Even before flash orders produced a hailstorm of controversy in Congress and the media, institutional broker-dealers were avoiding these order types.
"We don’t flash," said Dan Mathisson, head of the Advanced Execution Services group at Credit Suisse. "The whole reason we exist is to try to execute [institutional orders] while leaking the smallest possible amount of information. Flashing orders is not consistent with that overall strategy." Credit Suisse said it does not send routable orders from its AES unit to market centers, and therefore doesn’t use flash orders.
Greg Tusar, head of U.S. electronic transaction at Goldman Sachs Execution & Clearing, said his firm does not use flash orders from any of the four venues that offer them. "We don’t use them in the execution of client orders," Tusar said. "But we believe it should be a matter of choice–that clients should have access to them if they choose to. They should be available on an opt-in basis, client by client."
"Flash orders have the potential to cause information leakage," said Jatin Suryawanshi, head of global quantitative strategies at Jefferies & Company. "It’s information that was not available on a data feed that’s now available on a data feed." He added that the use of flash orders, if it’s not done purposefully to aggressively take liquidity, may fly in the face of a broker’s best-execution duties.
Flash orders are marketable orders about to be routed by a market center to a venue quoting at the best price. (Cancellable flash orders seek liquidity or price improvement in that particular market center and are not routed out if there’s no response.) Information about the order is flashed to a group of broker-dealers or displayed on a proprietary data feed available to anyone who receives the feed, typically for less than 30 milliseconds. Firms that want to step up and execute that order at the industry’s best price or better can respond to the flashes.
Suryawanshi noted that those benefiting the most from flash orders are the exchanges and ECNs offering them, "because they’re getting more done within their boundaries." If those orders aren’t flashed, they would be routed elsewhere for execution.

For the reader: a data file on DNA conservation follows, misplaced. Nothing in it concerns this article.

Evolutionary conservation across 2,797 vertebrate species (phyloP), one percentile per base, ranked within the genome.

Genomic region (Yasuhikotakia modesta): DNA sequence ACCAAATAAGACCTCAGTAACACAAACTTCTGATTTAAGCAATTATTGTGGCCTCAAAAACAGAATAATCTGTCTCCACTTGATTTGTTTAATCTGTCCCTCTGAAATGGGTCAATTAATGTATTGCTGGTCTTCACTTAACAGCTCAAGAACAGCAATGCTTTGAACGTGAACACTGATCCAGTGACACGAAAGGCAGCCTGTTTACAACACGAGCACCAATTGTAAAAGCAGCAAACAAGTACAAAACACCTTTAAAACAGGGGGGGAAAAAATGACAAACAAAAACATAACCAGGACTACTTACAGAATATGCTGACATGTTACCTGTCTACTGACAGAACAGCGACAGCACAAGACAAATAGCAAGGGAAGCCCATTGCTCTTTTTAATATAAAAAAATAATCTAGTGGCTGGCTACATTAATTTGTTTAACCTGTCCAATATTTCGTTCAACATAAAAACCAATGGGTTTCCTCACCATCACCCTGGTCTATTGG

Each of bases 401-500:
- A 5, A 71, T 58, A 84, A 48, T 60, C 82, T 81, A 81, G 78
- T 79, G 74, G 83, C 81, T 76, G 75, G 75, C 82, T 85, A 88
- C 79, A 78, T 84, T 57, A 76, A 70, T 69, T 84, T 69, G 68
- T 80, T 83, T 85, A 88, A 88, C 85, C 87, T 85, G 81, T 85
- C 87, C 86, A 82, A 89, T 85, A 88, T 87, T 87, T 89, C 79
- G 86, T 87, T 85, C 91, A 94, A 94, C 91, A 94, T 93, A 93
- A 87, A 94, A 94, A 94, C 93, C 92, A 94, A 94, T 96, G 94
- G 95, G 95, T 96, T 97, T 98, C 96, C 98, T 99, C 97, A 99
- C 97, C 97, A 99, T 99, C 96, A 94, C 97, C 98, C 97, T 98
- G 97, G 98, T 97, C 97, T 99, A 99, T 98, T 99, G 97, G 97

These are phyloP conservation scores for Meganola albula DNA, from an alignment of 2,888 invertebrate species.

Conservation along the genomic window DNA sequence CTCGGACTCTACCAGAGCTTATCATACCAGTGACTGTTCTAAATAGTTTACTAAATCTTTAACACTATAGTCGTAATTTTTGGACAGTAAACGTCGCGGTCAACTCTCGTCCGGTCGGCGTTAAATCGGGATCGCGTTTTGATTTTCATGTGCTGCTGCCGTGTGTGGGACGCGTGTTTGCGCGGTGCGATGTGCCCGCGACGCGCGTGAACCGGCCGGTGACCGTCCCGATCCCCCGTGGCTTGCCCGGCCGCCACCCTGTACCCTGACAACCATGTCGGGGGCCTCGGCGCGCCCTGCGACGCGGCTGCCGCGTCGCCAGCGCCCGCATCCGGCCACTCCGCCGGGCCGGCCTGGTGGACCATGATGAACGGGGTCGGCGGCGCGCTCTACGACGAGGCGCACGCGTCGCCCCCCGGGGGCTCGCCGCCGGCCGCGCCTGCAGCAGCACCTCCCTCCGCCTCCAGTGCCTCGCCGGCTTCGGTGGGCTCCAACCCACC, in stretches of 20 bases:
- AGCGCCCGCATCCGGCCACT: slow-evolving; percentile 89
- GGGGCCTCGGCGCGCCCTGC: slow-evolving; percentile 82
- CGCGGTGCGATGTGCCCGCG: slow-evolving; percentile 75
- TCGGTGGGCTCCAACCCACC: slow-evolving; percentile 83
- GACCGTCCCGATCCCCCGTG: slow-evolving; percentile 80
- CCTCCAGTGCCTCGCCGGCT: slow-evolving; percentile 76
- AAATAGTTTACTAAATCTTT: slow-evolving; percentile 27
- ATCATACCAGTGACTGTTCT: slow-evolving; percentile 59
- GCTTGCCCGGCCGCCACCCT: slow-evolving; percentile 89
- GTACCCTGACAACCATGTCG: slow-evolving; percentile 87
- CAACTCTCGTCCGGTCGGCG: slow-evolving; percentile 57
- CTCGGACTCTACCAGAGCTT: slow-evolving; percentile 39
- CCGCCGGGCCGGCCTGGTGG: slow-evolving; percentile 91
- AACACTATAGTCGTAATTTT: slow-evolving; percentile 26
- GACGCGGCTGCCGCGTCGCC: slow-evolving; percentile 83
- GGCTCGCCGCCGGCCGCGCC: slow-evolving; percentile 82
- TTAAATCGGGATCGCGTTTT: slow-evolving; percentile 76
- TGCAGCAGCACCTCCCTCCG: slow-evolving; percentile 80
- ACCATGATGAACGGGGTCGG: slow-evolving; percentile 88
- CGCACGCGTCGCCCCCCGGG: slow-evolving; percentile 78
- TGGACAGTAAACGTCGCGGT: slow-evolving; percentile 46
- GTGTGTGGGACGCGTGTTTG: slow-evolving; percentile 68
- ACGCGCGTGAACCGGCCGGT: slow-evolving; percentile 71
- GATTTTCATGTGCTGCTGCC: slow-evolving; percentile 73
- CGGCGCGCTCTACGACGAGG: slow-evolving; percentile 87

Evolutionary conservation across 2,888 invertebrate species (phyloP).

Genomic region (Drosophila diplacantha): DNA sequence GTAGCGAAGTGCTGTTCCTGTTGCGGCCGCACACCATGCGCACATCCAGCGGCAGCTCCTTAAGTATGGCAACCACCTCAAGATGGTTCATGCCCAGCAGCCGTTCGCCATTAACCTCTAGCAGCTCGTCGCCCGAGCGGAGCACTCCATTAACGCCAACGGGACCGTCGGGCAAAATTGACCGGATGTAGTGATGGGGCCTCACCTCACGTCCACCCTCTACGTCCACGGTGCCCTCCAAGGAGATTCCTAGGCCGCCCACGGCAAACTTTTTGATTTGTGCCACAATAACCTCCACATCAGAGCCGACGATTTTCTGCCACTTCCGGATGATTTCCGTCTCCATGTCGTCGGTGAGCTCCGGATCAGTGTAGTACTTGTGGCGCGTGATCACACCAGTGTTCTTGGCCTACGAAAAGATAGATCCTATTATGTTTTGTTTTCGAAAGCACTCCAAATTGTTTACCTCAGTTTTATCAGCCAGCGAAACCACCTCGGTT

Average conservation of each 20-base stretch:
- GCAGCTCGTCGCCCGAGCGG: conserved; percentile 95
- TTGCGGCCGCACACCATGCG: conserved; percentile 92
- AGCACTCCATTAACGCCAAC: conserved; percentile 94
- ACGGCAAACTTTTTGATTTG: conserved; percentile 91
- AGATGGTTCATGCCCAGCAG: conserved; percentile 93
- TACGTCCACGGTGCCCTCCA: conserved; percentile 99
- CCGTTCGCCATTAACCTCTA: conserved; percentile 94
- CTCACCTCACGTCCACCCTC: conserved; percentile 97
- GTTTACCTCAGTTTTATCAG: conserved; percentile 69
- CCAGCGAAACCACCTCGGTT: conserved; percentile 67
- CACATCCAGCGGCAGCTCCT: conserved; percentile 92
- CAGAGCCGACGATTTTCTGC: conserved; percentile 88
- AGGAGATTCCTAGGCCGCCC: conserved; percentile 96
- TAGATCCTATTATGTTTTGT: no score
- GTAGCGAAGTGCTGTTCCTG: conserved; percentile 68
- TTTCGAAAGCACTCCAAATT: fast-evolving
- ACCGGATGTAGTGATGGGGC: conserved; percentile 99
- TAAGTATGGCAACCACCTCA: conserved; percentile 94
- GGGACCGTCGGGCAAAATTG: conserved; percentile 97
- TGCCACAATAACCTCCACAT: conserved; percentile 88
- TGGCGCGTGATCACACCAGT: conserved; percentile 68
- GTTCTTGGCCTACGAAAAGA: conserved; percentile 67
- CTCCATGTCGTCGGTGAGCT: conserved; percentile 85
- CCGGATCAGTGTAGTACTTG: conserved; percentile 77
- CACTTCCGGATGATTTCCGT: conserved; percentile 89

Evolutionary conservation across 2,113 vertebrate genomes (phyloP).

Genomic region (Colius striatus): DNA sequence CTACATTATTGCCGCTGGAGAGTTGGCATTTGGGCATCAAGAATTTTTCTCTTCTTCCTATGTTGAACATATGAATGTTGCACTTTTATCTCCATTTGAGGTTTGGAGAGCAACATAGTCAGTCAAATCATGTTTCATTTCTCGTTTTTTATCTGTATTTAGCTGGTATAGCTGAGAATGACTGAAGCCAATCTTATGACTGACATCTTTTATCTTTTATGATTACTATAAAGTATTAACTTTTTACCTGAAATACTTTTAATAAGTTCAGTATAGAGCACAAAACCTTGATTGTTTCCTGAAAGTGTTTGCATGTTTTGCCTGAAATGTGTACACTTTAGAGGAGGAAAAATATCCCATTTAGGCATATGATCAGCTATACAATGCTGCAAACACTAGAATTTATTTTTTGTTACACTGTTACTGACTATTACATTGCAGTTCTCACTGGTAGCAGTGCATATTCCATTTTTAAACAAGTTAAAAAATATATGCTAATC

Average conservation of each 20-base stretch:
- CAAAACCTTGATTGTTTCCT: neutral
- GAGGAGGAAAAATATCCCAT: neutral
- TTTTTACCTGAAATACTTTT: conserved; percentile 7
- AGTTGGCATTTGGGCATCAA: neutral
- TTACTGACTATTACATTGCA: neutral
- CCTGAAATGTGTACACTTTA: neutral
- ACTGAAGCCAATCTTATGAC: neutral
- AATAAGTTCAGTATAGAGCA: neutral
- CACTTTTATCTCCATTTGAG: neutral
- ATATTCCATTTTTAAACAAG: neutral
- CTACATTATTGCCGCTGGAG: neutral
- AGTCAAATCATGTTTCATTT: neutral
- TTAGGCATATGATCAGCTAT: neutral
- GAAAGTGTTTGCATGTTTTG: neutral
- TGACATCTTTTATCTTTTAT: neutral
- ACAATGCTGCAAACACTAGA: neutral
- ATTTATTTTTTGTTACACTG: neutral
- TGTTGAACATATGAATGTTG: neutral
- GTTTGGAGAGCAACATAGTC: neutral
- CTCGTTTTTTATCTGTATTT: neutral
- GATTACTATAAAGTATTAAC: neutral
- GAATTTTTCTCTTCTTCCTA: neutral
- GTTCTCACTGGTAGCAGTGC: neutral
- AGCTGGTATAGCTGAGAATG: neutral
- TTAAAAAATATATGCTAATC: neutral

The discussion about whether flash orders should continue to be allowed, and whether they raise regulatory concerns by creating a system in which some market participants can access information about flashed orders that others cannot see, has led to speculation that the Securities and Exchange Commission could eventually nix these order types. The SEC is already looking at broader issues involving the potential impact of non-displayed liquidity on market quality and price discovery.
Now, the SEC has roped flash orders into that review. "This review includes looking into flash orders by exchanges and automatic trading systems that disseminate information to select market participants, potentially disadvantaging other investors," SEC spokesman John Nester told Traders Magazine last week. "The SEC staff is specifically examining flash orders to ensure best execution and fair access to information for all investors."
Flash orders gained industry attention in the lead-up to their introduction in June by Nasdaq and BATS Exchange. Direct Edge and the CBOE Stock Exchange already offered order types that seek to keep marketable orders in-house by enabling broker-dealers to match or improve the best price available on another market. Ten days ago, following a spate of media criticism of flash orders, Senator Charles Schumer sent a letter to SEC Chairman Mary Schapiro, exhorting her to pull the plug on these order types.
In June Direct Edge’s Enhanced Liquidity Provider (flash) program accounted for 1.45 percentage points of the ECN’s matched market share of 11.89 percent. BATS’s June market share was 10.72 percent, with 1.25 points coming from its BOLT, or flash, executions. Nasdaq did not release information about how much its flash executions contributed to its June market share. July figures are not yet available.
William O’Brien, Direct Edge’s CEO, noted that the potential benefits of flash order types for customers is price improvement and size improvement. He said his ECN’s ELP program, which is optional for participants, is used by a mix of retail and institutional brokerages. He declined to say how much price or size improvement ELP executions receive on average. Direct Edge is owned by a consortium that includes the International Securities Exchange and four broker-dealers. BATS Global Markets, which runs BATS Exchange, is owned by 11 broker-dealers.